Max IV and ESS
Lund University is in the middle of an intensive development phase. The two largest research facilities in Sweden - Max-Lab IV and the European Spallation Source (ESS) - are being built in Lund:
MAX-lab is a national facility for materials research based on synchrotron radiation. It is jointly operated by the Swedish Research Council and Lund University. MAX-lab supports three distinct research areas: accelerator physics, research based on the use of synchronisation radiation and nuclear physics using energetic electrons.
Max-lab is now to be extended with MAX IV, which will be 100 times more efficient than any existing comparable synchrotron radiation facility in the world. The facility will put Sweden in a class of its own in materials and nano research.
European Spallation Source
In an area of two square kilometres in north-west Lund, the European Spallation Source (ESS), a unique facility for materials research, will be built. The ESS will be a multidisciplinary scientific research centre harnessing the world’s most powerful neutron source. Researchers will be able to study the materials of everyday life, from plastics and proteins to medicines and molecules, in order to understand how they are built up and how they work.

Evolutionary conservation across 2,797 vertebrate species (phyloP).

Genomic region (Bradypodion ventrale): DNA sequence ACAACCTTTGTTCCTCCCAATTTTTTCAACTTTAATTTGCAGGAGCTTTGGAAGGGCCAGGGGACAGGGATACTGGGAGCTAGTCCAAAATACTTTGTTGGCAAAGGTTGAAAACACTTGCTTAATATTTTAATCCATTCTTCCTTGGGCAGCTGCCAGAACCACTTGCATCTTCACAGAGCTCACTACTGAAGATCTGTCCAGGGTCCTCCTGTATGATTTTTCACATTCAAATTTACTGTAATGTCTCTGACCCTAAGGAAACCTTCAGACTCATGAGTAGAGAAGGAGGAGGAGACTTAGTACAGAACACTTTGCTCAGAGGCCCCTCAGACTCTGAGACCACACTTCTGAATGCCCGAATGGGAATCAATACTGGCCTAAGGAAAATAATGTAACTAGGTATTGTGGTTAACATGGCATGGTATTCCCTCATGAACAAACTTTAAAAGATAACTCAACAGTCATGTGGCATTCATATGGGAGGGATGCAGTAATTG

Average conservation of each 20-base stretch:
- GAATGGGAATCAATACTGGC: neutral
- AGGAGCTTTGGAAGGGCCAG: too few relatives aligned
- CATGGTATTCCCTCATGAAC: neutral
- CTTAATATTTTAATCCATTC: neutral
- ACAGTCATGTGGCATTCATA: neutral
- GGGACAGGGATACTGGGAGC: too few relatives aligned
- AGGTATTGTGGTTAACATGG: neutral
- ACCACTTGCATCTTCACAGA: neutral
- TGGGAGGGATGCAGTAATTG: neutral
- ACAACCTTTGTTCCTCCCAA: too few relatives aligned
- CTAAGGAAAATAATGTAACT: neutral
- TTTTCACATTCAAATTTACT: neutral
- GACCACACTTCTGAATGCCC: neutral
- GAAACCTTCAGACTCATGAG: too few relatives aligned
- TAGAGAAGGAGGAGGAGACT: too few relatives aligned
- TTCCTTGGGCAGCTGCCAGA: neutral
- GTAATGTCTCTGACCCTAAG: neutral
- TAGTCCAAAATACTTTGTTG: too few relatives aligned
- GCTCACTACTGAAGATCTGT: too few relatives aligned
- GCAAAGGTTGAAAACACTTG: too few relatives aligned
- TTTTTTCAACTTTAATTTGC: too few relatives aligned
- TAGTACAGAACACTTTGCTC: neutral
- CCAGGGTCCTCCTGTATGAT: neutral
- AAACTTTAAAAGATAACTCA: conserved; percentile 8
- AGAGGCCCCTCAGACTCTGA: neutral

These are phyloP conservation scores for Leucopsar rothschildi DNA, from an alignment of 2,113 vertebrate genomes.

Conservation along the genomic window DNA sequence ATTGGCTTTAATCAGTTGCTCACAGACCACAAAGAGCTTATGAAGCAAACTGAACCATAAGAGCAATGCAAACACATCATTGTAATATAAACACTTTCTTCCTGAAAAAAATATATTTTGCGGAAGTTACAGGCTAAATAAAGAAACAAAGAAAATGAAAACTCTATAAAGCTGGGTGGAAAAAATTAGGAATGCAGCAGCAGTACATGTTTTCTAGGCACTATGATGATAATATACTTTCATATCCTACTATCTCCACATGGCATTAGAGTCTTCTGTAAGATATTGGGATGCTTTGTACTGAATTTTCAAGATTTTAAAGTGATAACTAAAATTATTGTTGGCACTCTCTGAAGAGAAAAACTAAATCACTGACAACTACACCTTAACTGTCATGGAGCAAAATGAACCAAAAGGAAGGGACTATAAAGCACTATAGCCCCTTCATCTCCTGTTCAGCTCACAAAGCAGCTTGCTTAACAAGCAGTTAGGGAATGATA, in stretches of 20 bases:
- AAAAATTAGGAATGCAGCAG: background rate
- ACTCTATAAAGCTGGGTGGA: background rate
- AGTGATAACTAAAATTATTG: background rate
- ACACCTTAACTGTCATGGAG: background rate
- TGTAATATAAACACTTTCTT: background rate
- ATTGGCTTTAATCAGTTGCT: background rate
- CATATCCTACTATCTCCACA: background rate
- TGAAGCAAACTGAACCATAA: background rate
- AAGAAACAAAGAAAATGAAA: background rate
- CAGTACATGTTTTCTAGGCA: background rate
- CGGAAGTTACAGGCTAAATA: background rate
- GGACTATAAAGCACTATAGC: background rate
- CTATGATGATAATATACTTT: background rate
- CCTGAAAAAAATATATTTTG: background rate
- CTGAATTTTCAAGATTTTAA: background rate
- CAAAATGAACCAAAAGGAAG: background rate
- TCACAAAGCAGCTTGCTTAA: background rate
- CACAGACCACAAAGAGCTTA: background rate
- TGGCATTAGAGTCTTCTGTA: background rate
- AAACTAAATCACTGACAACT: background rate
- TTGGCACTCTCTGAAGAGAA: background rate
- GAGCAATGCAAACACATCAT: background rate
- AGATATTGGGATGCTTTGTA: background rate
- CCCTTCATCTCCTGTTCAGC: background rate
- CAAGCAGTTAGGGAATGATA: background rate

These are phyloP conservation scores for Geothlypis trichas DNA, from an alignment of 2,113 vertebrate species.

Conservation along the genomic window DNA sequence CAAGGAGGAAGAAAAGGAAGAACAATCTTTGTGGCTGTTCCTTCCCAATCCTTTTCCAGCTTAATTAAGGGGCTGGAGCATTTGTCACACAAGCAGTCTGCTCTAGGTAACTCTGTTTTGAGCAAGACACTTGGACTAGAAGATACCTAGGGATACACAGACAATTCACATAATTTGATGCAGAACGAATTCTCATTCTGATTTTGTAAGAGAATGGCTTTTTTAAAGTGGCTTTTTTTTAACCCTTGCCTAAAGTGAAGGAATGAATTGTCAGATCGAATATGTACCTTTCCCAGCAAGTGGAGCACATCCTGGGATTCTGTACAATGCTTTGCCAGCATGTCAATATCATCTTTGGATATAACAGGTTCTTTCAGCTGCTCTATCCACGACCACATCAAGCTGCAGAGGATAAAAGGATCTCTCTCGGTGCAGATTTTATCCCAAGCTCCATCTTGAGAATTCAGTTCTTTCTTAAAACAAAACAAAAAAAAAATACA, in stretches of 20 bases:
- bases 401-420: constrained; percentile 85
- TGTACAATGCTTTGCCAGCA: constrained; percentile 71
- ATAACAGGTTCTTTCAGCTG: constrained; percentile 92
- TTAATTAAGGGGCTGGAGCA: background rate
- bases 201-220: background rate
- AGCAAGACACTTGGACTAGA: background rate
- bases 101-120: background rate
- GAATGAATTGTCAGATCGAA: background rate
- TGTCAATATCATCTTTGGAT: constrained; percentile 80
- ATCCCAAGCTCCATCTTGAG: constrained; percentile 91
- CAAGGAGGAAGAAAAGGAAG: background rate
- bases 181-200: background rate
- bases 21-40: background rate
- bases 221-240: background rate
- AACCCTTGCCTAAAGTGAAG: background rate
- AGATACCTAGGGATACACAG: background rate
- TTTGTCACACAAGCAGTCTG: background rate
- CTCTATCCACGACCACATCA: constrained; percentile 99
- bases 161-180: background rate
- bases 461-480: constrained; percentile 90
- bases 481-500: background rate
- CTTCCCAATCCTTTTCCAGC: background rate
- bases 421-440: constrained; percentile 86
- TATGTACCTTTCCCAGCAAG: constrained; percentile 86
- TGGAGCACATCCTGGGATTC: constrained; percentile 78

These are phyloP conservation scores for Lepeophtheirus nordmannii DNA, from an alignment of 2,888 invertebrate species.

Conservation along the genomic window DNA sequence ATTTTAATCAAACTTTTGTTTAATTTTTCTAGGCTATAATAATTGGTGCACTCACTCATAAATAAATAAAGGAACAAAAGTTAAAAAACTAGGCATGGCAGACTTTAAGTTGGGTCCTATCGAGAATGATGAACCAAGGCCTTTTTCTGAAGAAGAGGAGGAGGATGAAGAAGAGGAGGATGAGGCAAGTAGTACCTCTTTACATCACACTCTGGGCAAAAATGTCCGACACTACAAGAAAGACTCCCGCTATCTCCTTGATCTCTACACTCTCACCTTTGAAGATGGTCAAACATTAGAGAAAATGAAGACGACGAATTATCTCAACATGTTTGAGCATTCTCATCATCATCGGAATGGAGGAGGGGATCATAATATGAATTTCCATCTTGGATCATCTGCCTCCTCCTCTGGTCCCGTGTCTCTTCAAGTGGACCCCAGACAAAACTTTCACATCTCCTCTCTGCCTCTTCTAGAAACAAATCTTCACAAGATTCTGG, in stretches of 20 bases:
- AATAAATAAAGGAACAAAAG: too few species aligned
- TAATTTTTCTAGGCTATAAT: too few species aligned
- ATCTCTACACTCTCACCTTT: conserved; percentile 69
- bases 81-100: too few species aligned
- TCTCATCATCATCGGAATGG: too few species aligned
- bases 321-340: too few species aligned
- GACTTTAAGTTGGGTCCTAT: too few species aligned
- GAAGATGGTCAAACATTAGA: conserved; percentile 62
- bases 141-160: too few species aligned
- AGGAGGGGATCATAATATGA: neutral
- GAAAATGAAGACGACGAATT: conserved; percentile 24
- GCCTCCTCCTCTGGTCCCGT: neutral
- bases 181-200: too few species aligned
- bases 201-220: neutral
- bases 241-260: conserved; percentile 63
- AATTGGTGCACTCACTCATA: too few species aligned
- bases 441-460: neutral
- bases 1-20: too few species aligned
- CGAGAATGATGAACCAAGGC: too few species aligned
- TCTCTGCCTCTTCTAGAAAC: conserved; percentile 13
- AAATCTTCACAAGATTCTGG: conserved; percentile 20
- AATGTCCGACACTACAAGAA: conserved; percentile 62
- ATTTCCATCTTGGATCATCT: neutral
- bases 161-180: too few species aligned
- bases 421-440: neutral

The facility can be likened to a giant microscope, where neutrons are fired at different types of material so that they can be analysed in detail. ESS will be responsible for future research breakthroughs in medicine, environmental science, climate, communication and transport.
Despite competition from British, Spanish, Hungarian and German rivals, Lund was given the honour of building the facility, which is being co-financed by a number of countries in the EU who will all benefit from it.
Along with the planned MAX IV facility, ESS will form a hub in the European research infrastructure. ESS is expected to be fully operational in 2020.